Not that I disagree with the principle, but yeah the term isn’t applied that way in the NT. The Son is named Jesus because He will be gracious in allowing His people to exist… from their sins??

It runs into the same petition problem I mentioned earlier, too.

I sure wouldn’t want to be the Calvinist trying to take that line either, though that sounds like a particularly Calv way of trying to get around “savior” being super-explicitly applied in regard to all sinners (even out to rebel angels) several times in the scriptures: God is gracious to the non-elect in allowing them to exist WITHOUT ANY POSSIBILITY OF DOING RIGHTEOUSNESS OR EVER BEING SAVED FROM THEIR SINS, to continue to live (for a while or forever) WITHOUT ANY POSSIBILITY OF RIGHTEOUSNESS, in providing for them BUT NOT IN PROVIDING FOR THEM ANY POSSIBILITY OF EVER DOING RIGHTEOUSNESS, etc. Only the last part might make any sense on Calv soteriology, God being gracious in not immediately bringing under judgment THOSE WHOM HE HAS CHOSEN NEVER TO EMPOWER, MUCH LESS LEAD, TO EVER DO RIGHTEOUSNESS. But it still requires a freakishly truncated notion of graciousness. Nor could such graciousness ever be categorically applied to all persons both elect and (Calv variety) non-elect, unlike the other notions of graciousness (apart from salvation from sin); and yet, Christ and the apostles don’t hesitate to include both (apparent) categories under God’s gracious, um, “preservation”. :wink:

Which is why such theories are attempted at all, of course, to keep affirming non-universalism.

Come to think of it, I have on rare occasion heard or read of theologians trying to go this route (of common preservative grace – which God then doesn’t preserve after all :wink: ) to avoid a scriptural exegetic conclusion of universal salvation (or to put it more charitably, to avoid what would be to them a contradiction in scripture with parts of it testifying to that and other parts testifying, they think, to some kind of hopeless punishment or fate or some sinners.) But it’s been so long ago I don’t recall the details. :confused:

My wife is definitely not a Universalist… What I find interesting is that when I showed her all these verses (this being one of them) she said to be “It doesn’t mean what you think it means. It just means that Christ is the potential savior of those people, if they decide to believe.” I was dumb founded to how she could come to such a conclusion. How could anyone read that into the verse? In fact, a sharp disagreement arose, since she had passed judgement on me and said “I am worried about you… You have twisted Scripture”… At first I was a bit upset, but then I realize, truly God must open the eyes for people to see it. I don’t think it is possible for her to see this now. I don’t think anyone will embrace Universalism until they ‘fear God’ literally.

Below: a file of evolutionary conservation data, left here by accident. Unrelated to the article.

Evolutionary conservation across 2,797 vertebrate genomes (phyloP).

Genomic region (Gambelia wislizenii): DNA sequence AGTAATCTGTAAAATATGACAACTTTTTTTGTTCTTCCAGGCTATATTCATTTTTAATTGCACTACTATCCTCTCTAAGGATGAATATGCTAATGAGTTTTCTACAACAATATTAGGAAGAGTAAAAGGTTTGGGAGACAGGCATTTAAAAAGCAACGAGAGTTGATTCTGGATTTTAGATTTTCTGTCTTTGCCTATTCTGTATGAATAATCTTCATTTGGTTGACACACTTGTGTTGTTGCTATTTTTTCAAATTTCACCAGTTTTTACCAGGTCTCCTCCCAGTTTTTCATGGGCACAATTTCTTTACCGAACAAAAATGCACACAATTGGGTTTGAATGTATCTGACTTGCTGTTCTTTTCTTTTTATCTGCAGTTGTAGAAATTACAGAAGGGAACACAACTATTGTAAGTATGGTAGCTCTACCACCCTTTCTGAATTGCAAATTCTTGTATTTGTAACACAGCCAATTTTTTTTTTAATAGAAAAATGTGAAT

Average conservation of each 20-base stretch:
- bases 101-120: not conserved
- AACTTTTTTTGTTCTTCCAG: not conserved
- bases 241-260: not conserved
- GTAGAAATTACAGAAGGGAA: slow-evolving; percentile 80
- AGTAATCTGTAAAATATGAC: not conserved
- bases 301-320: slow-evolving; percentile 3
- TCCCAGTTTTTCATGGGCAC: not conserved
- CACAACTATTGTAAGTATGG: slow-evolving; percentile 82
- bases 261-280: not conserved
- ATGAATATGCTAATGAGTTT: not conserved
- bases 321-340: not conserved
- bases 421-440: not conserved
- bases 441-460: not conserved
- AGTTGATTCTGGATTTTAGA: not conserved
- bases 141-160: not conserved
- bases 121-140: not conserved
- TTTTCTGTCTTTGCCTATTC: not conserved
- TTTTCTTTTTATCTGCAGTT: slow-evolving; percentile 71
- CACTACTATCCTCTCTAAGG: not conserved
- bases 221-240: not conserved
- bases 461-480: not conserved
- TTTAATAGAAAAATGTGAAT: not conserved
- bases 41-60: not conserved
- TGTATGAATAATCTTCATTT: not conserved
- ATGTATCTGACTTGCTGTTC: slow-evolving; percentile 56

“The fear of the Lord is the beginning of Wisdom” - I find this so interesting… What if fear really does mean fear and not merely ‘respect’?.. Then, I find that this is how most people come to understand Universalism. They go through a period of fear, which leads them to a greater wisdom of God! But, those who don’t fear and say “I gave my life to Jesus on and so so date, so none of the warnings in scripture apply to me anymore” and so they live without fear and in such a state, if one is not a Universalist, one can never become one while remaining in that state.

After seeing story after story, anecdotally, I don’t think you can convince anyone of Universalism until they are ready to hear it. They will not be ready to hear it until God works in them, in some way. Oh well, that is my take.

Gabe, I think you’re right.

To be fair, the certainty of the salvation in this particular verse (and its immediate contexts) is only a subtle implication from using {malista} for emphasis – and maybe in Paul’s emphasis that all creatures are created good and God intends them to be sanctified, where necessary (due to sin), including by pleading: the forms of this term being only used for evangelism when referring to the relationship of God to unjust persons.

I do think the implication is there, but I wouldn’t want to hang on it.

What is explicitly there is the scope of God’s intentions for saving sinners. Arminians have no problem with that scope, of course, yet they often resort to Calvinistic explanations of {malista} anyway in order to synch with an expected failure by God to save sinners.

But that just isn’t grammatically feasible. {Malista} always elsewhere fully implies a stronger version of some broad strength, not a stronger version of some broad weak meaning.

(Jesus does make some ironic how-much-moreso arguments, but those are clear by their sharp contrast: if even an unjust judge will do that, how much moreso God. If even you, who are evil, will do that for your children, how much moreso your Father in heaven. That ‘ironic moreso’ form is absolutely not being used by St. Paul here.)